The Man Who Saved My Wife

Candles and flower petals are left at the Place de la Republique in the French capital Paris, on November 23, 2015 as people
Candles and flower petals are left at the Place de la Republique in the French capital Paris, on November 23, 2015 as people pay tribute to the victims of the November 13 series of attacks. A coordinated wave of attacks on Parisian nightspots claimed by Islamic State group (IS) jihadists killed 130 people and injured many others. AFP PHOTO / ERIC FEFERBERG / AFP / ERIC FEFERBERG (Photo credit should read ERIC FEFERBERG/AFP/Getty Images)

I was watching TV and sipping my Scotch whisky. I was feeling guilty about not taking my leftover dinner to the kitchen. I'll do it later, I thought. My daughter was sleeping, and my wife was out with a friend. I was having a nice and quiet evening on my own.

Just as Jeff Bridges was fighting an evil witch and her army of murderers, my phone started vigorously vibrating. It was Pat. There was probably a problem at the bar. He probably needed help with an emergency. I grew anxious... And I picked up.

- Hello? - Clem, any news from Édith? - Yes, she's at the concert. - There was an attack at the Bataclan! I will call you back if I have more news...

I started shaking. I could barely breath. I couldn't feel my fingers. I couldn't hold my iPhone. The phone rang. She did not answer. My heart was exploding. The second call I made was to a friend that I call when things are not going too well, or when I have good news; I called him when my mother died, when Édith was pregnant, and when I was at the hospital after our accident. My voice was shaking, and I was trying to speak without crying. He was at a restaurant. He paid the check, left his girl there, and jumped on his motorbike.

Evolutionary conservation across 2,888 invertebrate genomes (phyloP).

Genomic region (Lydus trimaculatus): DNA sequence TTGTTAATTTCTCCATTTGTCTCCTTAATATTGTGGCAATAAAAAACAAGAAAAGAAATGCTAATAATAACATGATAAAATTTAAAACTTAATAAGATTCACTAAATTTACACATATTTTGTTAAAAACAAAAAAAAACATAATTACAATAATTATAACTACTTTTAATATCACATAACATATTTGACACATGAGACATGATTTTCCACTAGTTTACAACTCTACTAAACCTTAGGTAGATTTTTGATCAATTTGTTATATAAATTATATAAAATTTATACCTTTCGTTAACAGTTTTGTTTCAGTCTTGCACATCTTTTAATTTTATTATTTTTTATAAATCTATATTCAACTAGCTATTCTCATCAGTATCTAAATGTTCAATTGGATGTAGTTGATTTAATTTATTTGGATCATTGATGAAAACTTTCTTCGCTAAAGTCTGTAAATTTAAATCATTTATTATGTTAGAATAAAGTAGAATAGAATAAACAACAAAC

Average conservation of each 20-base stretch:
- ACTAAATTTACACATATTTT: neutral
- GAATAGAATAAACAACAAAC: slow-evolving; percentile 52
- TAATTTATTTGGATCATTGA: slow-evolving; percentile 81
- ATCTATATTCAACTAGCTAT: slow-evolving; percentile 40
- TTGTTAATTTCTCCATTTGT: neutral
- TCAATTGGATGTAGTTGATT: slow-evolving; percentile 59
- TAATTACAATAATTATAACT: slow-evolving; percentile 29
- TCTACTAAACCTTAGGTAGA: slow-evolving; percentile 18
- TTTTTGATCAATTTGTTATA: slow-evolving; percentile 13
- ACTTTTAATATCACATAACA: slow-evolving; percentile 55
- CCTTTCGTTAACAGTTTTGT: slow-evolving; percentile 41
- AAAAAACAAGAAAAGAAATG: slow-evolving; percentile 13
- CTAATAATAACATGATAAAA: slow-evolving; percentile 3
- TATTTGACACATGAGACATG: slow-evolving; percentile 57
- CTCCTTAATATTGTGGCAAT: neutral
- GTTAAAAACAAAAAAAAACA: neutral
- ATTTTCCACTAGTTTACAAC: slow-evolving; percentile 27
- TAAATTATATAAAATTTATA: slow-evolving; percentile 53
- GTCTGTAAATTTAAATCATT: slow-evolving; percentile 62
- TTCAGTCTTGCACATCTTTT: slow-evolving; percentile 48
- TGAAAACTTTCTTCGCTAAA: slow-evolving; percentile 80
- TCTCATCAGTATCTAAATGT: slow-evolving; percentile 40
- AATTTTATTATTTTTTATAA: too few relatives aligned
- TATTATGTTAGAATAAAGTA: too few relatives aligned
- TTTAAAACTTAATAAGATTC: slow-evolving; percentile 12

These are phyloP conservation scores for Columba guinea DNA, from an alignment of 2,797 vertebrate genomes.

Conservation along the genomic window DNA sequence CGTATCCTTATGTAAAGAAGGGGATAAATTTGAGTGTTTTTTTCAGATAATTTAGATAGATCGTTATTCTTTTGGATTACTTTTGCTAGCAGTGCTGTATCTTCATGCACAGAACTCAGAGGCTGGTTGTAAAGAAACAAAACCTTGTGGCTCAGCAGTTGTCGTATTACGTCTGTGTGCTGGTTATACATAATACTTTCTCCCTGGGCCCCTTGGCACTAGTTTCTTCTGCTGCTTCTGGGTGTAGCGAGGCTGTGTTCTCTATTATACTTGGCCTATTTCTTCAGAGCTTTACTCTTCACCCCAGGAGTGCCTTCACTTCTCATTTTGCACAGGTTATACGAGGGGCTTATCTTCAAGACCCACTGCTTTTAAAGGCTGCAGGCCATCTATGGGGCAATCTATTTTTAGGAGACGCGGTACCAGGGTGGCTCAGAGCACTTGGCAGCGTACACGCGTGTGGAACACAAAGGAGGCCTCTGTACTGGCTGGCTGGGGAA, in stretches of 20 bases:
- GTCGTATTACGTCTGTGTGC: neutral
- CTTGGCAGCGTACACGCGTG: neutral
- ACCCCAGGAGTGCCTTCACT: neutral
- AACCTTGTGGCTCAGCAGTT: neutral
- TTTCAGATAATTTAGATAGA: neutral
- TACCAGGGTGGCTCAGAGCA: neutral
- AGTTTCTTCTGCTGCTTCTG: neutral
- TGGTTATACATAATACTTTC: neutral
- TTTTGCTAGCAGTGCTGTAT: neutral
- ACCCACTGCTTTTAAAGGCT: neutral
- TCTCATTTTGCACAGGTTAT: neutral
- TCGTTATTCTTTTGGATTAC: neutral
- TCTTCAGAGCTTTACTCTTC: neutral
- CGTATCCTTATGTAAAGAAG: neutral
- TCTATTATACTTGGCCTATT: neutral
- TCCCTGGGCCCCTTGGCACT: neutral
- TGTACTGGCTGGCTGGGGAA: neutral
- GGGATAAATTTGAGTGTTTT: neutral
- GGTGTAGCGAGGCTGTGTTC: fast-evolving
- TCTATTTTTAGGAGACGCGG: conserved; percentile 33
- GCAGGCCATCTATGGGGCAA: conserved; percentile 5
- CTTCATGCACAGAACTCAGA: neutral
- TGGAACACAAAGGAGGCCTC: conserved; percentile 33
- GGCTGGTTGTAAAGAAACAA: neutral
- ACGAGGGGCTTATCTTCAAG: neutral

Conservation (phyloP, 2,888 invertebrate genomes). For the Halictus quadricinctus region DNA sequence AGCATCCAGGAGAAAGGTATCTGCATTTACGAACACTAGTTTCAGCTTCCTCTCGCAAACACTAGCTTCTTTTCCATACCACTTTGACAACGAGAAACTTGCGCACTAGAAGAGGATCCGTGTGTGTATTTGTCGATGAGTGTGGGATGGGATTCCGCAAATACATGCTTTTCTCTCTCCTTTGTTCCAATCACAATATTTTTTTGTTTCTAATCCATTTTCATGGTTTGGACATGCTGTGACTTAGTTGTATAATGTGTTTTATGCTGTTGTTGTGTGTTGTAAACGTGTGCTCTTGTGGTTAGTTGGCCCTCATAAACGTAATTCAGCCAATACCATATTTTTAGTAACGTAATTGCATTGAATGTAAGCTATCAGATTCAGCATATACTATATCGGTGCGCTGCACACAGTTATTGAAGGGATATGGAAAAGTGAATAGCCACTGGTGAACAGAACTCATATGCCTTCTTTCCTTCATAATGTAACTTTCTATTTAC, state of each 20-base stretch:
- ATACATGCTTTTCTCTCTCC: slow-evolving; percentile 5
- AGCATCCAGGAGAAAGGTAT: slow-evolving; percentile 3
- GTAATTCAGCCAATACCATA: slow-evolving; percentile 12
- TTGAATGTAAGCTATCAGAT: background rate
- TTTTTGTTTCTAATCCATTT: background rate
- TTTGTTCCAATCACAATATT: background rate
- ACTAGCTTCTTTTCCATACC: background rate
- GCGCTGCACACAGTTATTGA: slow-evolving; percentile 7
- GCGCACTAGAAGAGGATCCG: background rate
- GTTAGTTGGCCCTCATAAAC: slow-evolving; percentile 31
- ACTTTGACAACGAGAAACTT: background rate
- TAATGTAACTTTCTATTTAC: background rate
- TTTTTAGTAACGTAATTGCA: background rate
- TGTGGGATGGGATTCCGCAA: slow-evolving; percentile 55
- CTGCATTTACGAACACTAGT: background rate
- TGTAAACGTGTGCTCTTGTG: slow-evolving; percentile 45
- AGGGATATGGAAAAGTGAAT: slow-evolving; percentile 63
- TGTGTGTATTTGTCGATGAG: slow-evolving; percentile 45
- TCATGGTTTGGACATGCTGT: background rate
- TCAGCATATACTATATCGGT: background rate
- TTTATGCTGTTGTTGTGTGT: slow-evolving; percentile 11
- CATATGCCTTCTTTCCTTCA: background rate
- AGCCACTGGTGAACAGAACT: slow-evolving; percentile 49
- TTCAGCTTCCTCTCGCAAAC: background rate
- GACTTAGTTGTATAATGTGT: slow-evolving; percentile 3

"I posted something on Facebook; it was like sending a message in a bottle in the social ocean and causing, without meaning to, a wave of touching solidarity."

My brother called me. He was with his fiancée, who had accompanied Édith to the concert. She was in shock, but she was safe. She discovered the next day that she had shrapnel in her back and thigh.

She had lost Édith in the crowd after the first round of bullets were fired. She was crying. They said that they would stay in the neighborhood to try to find her. Édith's brother joined them, along with Pat. My phone rang. My friends came over to support me, to be here, to support each other. Those who were at the scene decided to join us. Alcohol flowed freely -- we shared some drinks, and we smoked. We cried, we waited...

Édith. Her name appeared on my phone. It was her voice. We were both shaking: her from fear, and me from relief. She was alive!

She told me about the deaths, the blood, the injured friends, and the bar that became a makeshift hospital. And she told me about Bruno, the man who saved her life.

At around 5 a.m., she finally came home. Our friends were still there to hug her, to cry. I was sad and quiet for a few minutes. It was time to enjoy her presence.

I slept for a few hours, but she did not. Our daughter woke up. We sent her to her godmother, hoping that she would keep her away from all this shit. We wanted to protect her. We later understood that this horrific attack had also affected many of our loved ones.

"The pressure started mounting. I received messages from at least 30 journalists on the first day."

My brother and his girlfriend arrived. The two survivors re-told their stories. I tried to be strong. We were all glued to our phones. The attacks were all over the media, in a continuous loop. Édith said that she would love to meet Bruno again. And damn, I did too! I only wanted to do one thing: to hug him tightly and thank him for saving my wife. I posted something on Facebook; it was like sending a message in a bottle in the social ocean and causing, without meaning to, a wave of touching solidarity. I had no idea that the message would go viral.

2015-11-20-1448039920-7258769-picoloclem.jpg November 14 at 4.18pm Edited